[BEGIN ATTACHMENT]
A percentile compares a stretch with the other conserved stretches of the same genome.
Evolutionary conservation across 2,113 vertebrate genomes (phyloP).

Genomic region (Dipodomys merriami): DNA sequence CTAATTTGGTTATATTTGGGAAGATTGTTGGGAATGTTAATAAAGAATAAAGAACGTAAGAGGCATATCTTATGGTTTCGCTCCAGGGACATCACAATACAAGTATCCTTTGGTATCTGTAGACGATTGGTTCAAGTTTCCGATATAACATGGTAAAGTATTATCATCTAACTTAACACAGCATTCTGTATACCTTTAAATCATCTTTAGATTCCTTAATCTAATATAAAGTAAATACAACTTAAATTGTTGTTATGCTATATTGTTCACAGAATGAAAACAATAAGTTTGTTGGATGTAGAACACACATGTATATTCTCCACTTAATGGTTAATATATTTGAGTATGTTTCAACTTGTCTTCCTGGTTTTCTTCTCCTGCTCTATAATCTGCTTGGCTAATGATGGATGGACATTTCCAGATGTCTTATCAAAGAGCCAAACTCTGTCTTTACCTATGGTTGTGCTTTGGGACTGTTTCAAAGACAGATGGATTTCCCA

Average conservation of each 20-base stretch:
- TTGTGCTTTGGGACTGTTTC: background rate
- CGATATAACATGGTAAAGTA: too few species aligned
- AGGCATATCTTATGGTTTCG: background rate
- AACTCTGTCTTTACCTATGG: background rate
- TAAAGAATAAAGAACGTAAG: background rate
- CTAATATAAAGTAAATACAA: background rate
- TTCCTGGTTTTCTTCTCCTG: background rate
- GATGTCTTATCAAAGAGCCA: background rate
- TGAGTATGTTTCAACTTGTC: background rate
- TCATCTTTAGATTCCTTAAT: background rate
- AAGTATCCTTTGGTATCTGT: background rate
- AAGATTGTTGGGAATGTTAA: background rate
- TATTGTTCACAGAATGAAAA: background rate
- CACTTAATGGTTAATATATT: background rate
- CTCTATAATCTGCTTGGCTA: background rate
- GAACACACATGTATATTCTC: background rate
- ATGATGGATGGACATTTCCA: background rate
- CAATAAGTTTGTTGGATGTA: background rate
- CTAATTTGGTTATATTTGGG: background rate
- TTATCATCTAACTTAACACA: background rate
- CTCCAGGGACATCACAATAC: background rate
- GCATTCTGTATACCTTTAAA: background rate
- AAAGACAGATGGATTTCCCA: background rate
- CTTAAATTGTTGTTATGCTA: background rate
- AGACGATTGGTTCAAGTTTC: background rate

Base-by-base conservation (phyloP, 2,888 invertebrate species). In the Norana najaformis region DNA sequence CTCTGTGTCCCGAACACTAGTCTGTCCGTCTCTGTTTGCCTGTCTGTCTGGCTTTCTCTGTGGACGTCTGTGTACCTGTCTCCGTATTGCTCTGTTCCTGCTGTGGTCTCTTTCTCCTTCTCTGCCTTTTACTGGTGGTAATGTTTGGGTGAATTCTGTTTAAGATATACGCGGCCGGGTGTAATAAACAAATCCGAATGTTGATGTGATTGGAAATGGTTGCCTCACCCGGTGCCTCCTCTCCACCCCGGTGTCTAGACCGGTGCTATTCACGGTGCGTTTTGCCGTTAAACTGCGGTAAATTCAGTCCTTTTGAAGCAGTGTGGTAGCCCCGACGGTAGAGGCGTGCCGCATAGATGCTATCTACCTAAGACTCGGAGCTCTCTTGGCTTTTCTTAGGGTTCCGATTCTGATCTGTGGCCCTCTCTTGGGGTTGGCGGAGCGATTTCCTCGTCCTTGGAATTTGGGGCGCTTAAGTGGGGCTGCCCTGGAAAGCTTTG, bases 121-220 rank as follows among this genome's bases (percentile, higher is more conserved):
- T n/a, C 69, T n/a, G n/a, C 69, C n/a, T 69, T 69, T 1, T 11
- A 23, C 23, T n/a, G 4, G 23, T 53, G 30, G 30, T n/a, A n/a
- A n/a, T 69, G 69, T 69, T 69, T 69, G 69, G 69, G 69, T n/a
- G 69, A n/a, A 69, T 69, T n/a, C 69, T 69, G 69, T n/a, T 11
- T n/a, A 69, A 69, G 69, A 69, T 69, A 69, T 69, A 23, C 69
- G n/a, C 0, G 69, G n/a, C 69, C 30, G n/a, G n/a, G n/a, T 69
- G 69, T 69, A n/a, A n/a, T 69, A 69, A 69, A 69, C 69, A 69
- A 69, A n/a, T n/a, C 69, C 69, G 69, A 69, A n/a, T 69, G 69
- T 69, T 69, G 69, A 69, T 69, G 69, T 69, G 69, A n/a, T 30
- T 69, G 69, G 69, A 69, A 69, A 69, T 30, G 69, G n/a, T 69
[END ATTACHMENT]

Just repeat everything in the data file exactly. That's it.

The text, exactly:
A percentile compares a stretch with the other conserved stretches of the same genome.
Evolutionary conservation across 2,113 vertebrate genomes (phyloP).

Genomic region (Dipodomys merriami): DNA sequence CTAATTTGGTTATATTTGGGAAGATTGTTGGGAATGTTAATAAAGAATAAAGAACGTAAGAGGCATATCTTATGGTTTCGCTCCAGGGACATCACAATACAAGTATCCTTTGGTATCTGTAGACGATTGGTTCAAGTTTCCGATATAACATGGTAAAGTATTATCATCTAACTTAACACAGCATTCTGTATACCTTTAAATCATCTTTAGATTCCTTAATCTAATATAAAGTAAATACAACTTAAATTGTTGTTATGCTATATTGTTCACAGAATGAAAACAATAAGTTTGTTGGATGTAGAACACACATGTATATTCTCCACTTAATGGTTAATATATTTGAGTATGTTTCAACTTGTCTTCCTGGTTTTCTTCTCCTGCTCTATAATCTGCTTGGCTAATGATGGATGGACATTTCCAGATGTCTTATCAAAGAGCCAAACTCTGTCTTTACCTATGGTTGTGCTTTGGGACTGTTTCAAAGACAGATGGATTTCCCA

Average conservation of each 20-base stretch:
- TTGTGCTTTGGGACTGTTTC: background rate
- CGATATAACATGGTAAAGTA: too few species aligned
- AGGCATATCTTATGGTTTCG: background rate
- AACTCTGTCTTTACCTATGG: background rate
- TAAAGAATAAAGAACGTAAG: background rate
- CTAATATAAAGTAAATACAA: background rate
- TTCCTGGTTTTCTTCTCCTG: background rate
- GATGTCTTATCAAAGAGCCA: background rate
- TGAGTATGTTTCAACTTGTC: background rate
- TCATCTTTAGATTCCTTAAT: background rate
- AAGTATCCTTTGGTATCTGT: background rate
- AAGATTGTTGGGAATGTTAA: background rate
- TATTGTTCACAGAATGAAAA: background rate
- CACTTAATGGTTAATATATT: background rate
- CTCTATAATCTGCTTGGCTA: background rate
- GAACACACATGTATATTCTC: background rate
- ATGATGGATGGACATTTCCA: background rate
- CAATAAGTTTGTTGGATGTA: background rate
- CTAATTTGGTTATATTTGGG: background rate
- TTATCATCTAACTTAACACA: background rate
- CTCCAGGGACATCACAATAC: background rate
- GCATTCTGTATACCTTTAAA: background rate
- AAAGACAGATGGATTTCCCA: background rate
- CTTAAATTGTTGTTATGCTA: background rate
- AGACGATTGGTTCAAGTTTC: background rate

Base-by-base conservation (phyloP, 2,888 invertebrate species). In the Norana najaformis region DNA sequence CTCTGTGTCCCGAACACTAGTCTGTCCGTCTCTGTTTGCCTGTCTGTCTGGCTTTCTCTGTGGACGTCTGTGTACCTGTCTCCGTATTGCTCTGTTCCTGCTGTGGTCTCTTTCTCCTTCTCTGCCTTTTACTGGTGGTAATGTTTGGGTGAATTCTGTTTAAGATATACGCGGCCGGGTGTAATAAACAAATCCGAATGTTGATGTGATTGGAAATGGTTGCCTCACCCGGTGCCTCCTCTCCACCCCGGTGTCTAGACCGGTGCTATTCACGGTGCGTTTTGCCGTTAAACTGCGGTAAATTCAGTCCTTTTGAAGCAGTGTGGTAGCCCCGACGGTAGAGGCGTGCCGCATAGATGCTATCTACCTAAGACTCGGAGCTCTCTTGGCTTTTCTTAGGGTTCCGATTCTGATCTGTGGCCCTCTCTTGGGGTTGGCGGAGCGATTTCCTCGTCCTTGGAATTTGGGGCGCTTAAGTGGGGCTGCCCTGGAAAGCTTTG, bases 121-220 rank as follows among this genome's bases (percentile, higher is more conserved):
- T n/a, C 69, T n/a, G n/a, C 69, C n/a, T 69, T 69, T 1, T 11
- A 23, C 23, T n/a, G 4, G 23, T 53, G 30, G 30, T n/a, A n/a
- A n/a, T 69, G 69, T 69, T 69, T 69, G 69, G 69, G 69, T n/a
- G 69, A n/a, A 69, T 69, T n/a, C 69, T 69, G 69, T n/a, T 11
- T n/a, A 69, A 69, G 69, A 69, T 69, A 69, T 69, A 23, C 69
- G n/a, C 0, G 69, G n/a, C 69, C 30, G n/a, G n/a, G n/a, T 69
- G 69, T 69, A n/a, A n/a, T 69, A 69, A 69, A 69, C 69, A 69
- A 69, A n/a, T n/a, C 69, C 69, G 69, A 69, A n/a, T 69, G 69
- T 69, T 69, G 69, A 69, T 69, G 69, T 69, G 69, A n/a, T 30
- T 69, G 69, G 69, A 69, A 69, A 69, T 30, G 69, G n/a, T 69